The Resurgence of Polish Cuisine
...in recent years there has been a food revolution in Poland...
When considering international cuisine, Poland is not a country that immediately comes to mind when compared to established dishes from Italy, Spain and France etc. but in recent years there has been a food revolution in Poland which is changing the former stodgy, and uninventive image of Polish cuisine that was prevalent in communist times. Due to a lack of ingredients and food shortages as well as being cut off from countries west of Poland, the cuisine in Poland suffered but since the collapse of this system great changes have taken place. It can be seen especially in two of Poland’s main cities, Krakow and Warsaw. Krakow restaurants have radically changed with much more variety than ever before as international restaurants have sprung up rapidly in recent years inspiring Polish chefs to raise their game. Warsaw restaurants have followed suit and have arguably raised the bar of quality and innovation even higher.
Local cuisine consists of soup such as tomato, chicken broth with noodles (rosol) and sour rye soup (zurek) with sausage. Dumplings come in many varieties including cheese and potato (ruskie), cabbage and mushrooms and meat. “Bigos” is a hearty stew consisting of sour cabbage and sausage, fried pork cutlet with vegetables (schabowy) is a popular dish as are potato pancakes with goulash (placki ziemniaczane po Wegiersku). Salads such as sour cabbage, carrot, and beetroot are usually grated and served with each dish. For desert, popular tasty treats are cheesecake (sernik), apple tart (szarlotka) or pancakes (nalesniki) with different sweet fillings.
Polish restaurants can be divided into three categories. There are still the communist-style “milk bars”; cafeterias with no-nonsense traditional food, something akin to a fast food restaurant but with food which is of superior quality. These are frequented by locals who stop by to quickly refuel and leave with a full stomach. The second option is a more relaxed type of restaurant which is modeled on the village or highlander style and is usually fitted out with a wooden interior complete with folk decoration. Here you can dig into large portions of slightly better quality food and not feel like you have to leave as soon as your plate is empty. The higher-class and third category is the new brand of Polish restaurant where more creative chefs promote modern adaptations of traditional dishes in fancy settings. It is the latter type that represents the resurgence in Polish food. Cookbooks such as From a Polish Country House Kitchen by Anne Applebaum and Danielle Crittenden have modernized the national cuisine and changed the way it is perceived. These changes have been recognized by Michelin, which awarded chef Wojciech Amaro with the Michelin Star in 2013, a first for Poland.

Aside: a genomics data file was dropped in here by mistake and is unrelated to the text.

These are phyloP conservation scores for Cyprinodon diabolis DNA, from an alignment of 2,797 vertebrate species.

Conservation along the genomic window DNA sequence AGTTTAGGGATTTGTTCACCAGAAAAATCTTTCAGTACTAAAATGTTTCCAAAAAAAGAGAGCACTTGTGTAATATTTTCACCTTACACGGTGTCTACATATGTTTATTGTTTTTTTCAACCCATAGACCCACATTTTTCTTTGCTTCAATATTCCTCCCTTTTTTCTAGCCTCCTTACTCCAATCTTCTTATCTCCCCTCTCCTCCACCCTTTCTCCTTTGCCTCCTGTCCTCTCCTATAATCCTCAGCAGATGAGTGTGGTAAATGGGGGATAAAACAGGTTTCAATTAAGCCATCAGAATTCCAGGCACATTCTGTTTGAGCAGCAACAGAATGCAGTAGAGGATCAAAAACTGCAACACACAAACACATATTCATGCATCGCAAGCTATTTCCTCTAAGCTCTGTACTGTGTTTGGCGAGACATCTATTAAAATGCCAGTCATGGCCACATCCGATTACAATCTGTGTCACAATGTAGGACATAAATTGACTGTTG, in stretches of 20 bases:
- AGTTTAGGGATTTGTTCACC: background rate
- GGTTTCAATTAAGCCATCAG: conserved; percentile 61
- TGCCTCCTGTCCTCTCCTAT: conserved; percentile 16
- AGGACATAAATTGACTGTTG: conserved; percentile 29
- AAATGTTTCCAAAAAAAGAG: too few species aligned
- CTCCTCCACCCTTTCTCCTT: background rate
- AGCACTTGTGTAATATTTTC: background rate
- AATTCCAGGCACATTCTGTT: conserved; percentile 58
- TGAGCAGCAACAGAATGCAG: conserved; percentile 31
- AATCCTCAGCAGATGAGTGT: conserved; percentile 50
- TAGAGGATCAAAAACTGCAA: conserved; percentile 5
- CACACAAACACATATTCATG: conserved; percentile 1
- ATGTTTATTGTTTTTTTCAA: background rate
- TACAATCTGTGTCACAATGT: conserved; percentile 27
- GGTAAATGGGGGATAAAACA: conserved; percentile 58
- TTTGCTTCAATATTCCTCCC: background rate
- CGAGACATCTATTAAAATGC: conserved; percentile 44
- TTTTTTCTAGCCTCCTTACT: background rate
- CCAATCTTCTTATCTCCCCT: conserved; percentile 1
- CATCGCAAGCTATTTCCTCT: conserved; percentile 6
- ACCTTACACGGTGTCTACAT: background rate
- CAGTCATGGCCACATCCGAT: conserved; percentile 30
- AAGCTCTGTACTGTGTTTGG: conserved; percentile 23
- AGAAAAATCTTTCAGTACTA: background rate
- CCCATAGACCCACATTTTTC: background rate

If you are in the capital and want to taste traditional Polish food with a modern touch, try Stara Kamienica which has all the traditional classics as well as European cuisine. Start with steak tartar or the sour rye soup with boletus mushroom, white sausage and hard-boiled egg. If you are interested in a Polish delicacy, the duck confit or pork shank pickled with honey beer are challenges for those with a demanding palette. The Café Blikle Restaurant has been serving up quality cuisine. History and tradition are strongly present in this long-lasting family business which was founded in 1869. The “General’s Cake” with added marzipan is a bit of history as it was prepared especially for General Charles De Gaulle when he visited Blikle in 1967. Here you can try an array of Atelier Restaurant is another name to remember when it comes to top Polish restaurants. This the home of the Michelin awarded chef Wojciech Amaro.
From the high-end to the low, Polish cuisine is gaining a reputation for quality food. It is definitely worth trying all the categories of restaurants as each has their own taste to offer.